Consumer Broadband Revenues Seen Doubling In One Year
Consumer broadband service providers more than doubled their revenue during last year, from an annual rate of about $3.3 billion worldwide in early 2004 to $6.9 billion by the end of December 2004.
LONDON Consumer broadband service providers more than doubled their revenues during last year, from an annual rate of about $3.3 billion worldwide in early 2004 to be worth $6.9 billion by the end of December 2004.
The figures were revealed in a just released report from Point Topic, the London based market research group that tracks the broadband business worldwide.
"Most value-added services delivered over broadband increased in both users and total revenues. Services such as video over broadband, music and voice over IP (VoIP) all grew strongly" said John Bosnell, senior analyst at Point Topic and lead author of the report on the Consumer BVAS market.
According to the report the number of consumer broadband lines grew about 45 percent to 131 million, while consumer broadband access revenues increased by about 22 percent to $39 billion.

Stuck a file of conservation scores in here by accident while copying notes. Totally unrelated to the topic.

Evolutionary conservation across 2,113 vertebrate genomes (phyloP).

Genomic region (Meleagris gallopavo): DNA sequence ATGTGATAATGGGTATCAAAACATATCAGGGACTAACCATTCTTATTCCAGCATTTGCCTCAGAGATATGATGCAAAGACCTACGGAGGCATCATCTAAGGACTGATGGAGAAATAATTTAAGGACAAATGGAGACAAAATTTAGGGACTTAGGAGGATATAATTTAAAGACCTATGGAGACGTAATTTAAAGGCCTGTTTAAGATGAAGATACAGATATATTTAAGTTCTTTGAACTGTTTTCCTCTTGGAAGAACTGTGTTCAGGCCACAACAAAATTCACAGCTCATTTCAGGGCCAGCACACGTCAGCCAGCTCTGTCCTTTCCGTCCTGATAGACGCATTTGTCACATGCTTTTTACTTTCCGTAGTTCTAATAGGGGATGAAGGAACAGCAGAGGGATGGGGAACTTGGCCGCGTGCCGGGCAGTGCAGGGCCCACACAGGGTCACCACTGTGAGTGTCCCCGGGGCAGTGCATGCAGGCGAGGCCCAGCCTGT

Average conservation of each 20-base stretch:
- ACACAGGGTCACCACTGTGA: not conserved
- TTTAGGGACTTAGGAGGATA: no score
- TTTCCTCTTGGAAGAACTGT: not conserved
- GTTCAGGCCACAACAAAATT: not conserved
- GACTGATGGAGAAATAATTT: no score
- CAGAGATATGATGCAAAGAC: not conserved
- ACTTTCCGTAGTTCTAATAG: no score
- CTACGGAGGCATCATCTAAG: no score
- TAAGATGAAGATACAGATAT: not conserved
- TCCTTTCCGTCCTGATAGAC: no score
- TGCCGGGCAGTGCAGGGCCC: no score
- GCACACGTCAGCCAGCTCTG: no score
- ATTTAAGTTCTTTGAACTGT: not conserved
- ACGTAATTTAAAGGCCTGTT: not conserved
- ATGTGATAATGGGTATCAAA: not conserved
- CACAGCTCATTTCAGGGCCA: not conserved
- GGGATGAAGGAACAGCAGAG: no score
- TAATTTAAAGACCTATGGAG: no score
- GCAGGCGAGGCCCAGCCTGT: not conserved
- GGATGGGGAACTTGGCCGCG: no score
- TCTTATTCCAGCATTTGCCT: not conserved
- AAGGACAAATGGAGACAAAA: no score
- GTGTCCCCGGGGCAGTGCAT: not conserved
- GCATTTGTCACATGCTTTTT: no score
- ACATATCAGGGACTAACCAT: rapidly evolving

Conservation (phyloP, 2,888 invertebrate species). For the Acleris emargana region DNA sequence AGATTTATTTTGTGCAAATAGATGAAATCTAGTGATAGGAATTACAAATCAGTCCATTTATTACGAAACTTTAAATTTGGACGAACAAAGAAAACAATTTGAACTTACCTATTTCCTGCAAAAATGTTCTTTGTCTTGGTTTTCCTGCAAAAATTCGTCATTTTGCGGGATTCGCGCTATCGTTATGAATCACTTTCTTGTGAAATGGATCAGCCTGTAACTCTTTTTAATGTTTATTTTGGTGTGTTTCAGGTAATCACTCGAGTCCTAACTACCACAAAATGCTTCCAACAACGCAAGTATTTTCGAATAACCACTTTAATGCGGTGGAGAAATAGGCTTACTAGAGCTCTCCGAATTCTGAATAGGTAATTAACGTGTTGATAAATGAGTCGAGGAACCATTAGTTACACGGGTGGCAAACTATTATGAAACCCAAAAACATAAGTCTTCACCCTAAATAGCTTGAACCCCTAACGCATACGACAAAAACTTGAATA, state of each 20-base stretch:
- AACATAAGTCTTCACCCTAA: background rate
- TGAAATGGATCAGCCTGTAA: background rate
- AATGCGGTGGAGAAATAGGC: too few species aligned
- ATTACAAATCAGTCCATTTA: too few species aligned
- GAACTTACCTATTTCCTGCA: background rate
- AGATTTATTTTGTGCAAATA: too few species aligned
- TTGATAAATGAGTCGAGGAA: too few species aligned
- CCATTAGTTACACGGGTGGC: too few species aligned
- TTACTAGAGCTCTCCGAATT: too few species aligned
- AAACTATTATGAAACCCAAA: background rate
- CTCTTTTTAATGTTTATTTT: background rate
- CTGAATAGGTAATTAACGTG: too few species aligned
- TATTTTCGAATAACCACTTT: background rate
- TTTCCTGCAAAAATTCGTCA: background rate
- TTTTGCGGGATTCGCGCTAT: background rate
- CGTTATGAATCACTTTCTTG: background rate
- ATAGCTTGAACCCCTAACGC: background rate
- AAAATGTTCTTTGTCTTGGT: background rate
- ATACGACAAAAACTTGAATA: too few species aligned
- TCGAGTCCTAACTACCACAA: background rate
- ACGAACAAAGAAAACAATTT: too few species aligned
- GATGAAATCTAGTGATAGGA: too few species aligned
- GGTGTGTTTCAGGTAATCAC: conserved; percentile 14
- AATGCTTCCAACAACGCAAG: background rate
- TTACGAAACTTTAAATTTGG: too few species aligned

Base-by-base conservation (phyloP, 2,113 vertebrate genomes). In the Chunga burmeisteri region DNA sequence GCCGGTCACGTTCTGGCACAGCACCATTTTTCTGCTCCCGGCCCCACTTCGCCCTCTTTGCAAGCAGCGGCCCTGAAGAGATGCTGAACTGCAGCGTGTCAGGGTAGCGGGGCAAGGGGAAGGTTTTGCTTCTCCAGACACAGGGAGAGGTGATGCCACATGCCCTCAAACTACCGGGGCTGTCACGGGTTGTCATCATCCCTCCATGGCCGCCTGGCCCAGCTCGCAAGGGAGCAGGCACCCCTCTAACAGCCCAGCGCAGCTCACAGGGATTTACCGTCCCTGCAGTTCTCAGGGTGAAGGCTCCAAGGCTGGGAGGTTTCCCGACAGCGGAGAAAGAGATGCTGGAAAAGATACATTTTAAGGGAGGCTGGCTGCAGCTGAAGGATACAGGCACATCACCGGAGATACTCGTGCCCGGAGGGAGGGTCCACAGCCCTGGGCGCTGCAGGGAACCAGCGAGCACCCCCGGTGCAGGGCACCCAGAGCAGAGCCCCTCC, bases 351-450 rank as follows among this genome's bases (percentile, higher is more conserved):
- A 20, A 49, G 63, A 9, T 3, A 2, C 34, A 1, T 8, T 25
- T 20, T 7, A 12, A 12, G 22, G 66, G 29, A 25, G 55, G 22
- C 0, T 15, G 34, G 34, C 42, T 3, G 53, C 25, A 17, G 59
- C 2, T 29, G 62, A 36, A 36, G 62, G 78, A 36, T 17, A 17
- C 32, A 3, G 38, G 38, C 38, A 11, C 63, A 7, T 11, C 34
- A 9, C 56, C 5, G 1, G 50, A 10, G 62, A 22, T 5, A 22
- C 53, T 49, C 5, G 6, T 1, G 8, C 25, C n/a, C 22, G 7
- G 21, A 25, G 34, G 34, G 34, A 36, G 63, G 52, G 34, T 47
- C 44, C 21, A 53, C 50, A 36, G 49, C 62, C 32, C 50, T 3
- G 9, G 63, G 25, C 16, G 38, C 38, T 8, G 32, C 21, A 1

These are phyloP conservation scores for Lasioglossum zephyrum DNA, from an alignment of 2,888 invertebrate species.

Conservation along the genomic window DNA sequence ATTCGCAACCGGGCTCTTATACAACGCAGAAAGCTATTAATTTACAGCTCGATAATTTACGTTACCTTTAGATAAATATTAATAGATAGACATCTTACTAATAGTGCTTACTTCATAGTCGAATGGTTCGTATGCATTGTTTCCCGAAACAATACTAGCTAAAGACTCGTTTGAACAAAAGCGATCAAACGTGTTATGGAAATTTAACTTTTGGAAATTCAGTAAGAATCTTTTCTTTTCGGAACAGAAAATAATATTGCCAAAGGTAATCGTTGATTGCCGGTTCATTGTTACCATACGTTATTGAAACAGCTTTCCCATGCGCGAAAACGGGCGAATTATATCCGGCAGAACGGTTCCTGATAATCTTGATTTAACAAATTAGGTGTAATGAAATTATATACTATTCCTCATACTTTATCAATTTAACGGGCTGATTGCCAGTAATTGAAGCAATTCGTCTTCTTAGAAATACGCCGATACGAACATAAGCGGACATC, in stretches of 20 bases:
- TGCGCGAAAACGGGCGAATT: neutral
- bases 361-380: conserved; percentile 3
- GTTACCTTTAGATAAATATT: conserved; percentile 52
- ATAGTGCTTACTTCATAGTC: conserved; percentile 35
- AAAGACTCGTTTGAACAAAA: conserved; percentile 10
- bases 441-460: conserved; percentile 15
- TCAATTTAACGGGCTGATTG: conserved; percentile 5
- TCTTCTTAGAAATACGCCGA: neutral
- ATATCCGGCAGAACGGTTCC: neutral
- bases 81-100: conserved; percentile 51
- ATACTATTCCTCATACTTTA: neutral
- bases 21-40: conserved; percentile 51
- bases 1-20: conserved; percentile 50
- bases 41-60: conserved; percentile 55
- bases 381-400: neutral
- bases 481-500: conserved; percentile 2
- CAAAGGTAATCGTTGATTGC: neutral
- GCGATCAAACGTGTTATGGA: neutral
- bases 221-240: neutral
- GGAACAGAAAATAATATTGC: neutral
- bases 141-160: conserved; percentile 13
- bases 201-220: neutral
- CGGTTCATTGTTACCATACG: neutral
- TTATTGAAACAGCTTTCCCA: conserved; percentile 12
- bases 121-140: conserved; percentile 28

Price cuts by both DSL and cable operators were partly to blame for revenues growing slower than the number of lines.
The report suggests that by early 2005, consumer value-added services were adding an extra 18 percent to access revenues compared with only 10 percent a year earlier. For 2004 as a whole, Point Topic estimates that consumer BVAS revenues were about $4.9 billion, while access revenues for the year were about $35 billion.
The main contributions to growth in value terms came from security, IP telephony and home networks. Bosnell notes that IP telephony as a substantial application is especially significant as it is a true application of broadband rather than a supporting tool.
The biggest percentage growth was in Internet voice (which Point Topic defines as a separate application from IP telephony), music downloads and video-over-broadband.
"Video-over-broadband increased subscriber numbers tenfold during 2004. After substantial investments, this is good news for many operators. But it should be noted that the average revenue per user (ARPU) has reduced since the beginning of the year, as many subscribers are relatively new and are using just the entry-level basic TV service" says Bosnell.
While operators have on average reduced broadband service charges, the ARPU for BVAS has increased, from a worldwide average rate of $37 per year at the beginning of 2004 to $52 by the beginning of 2005, a gain of 40 percent.
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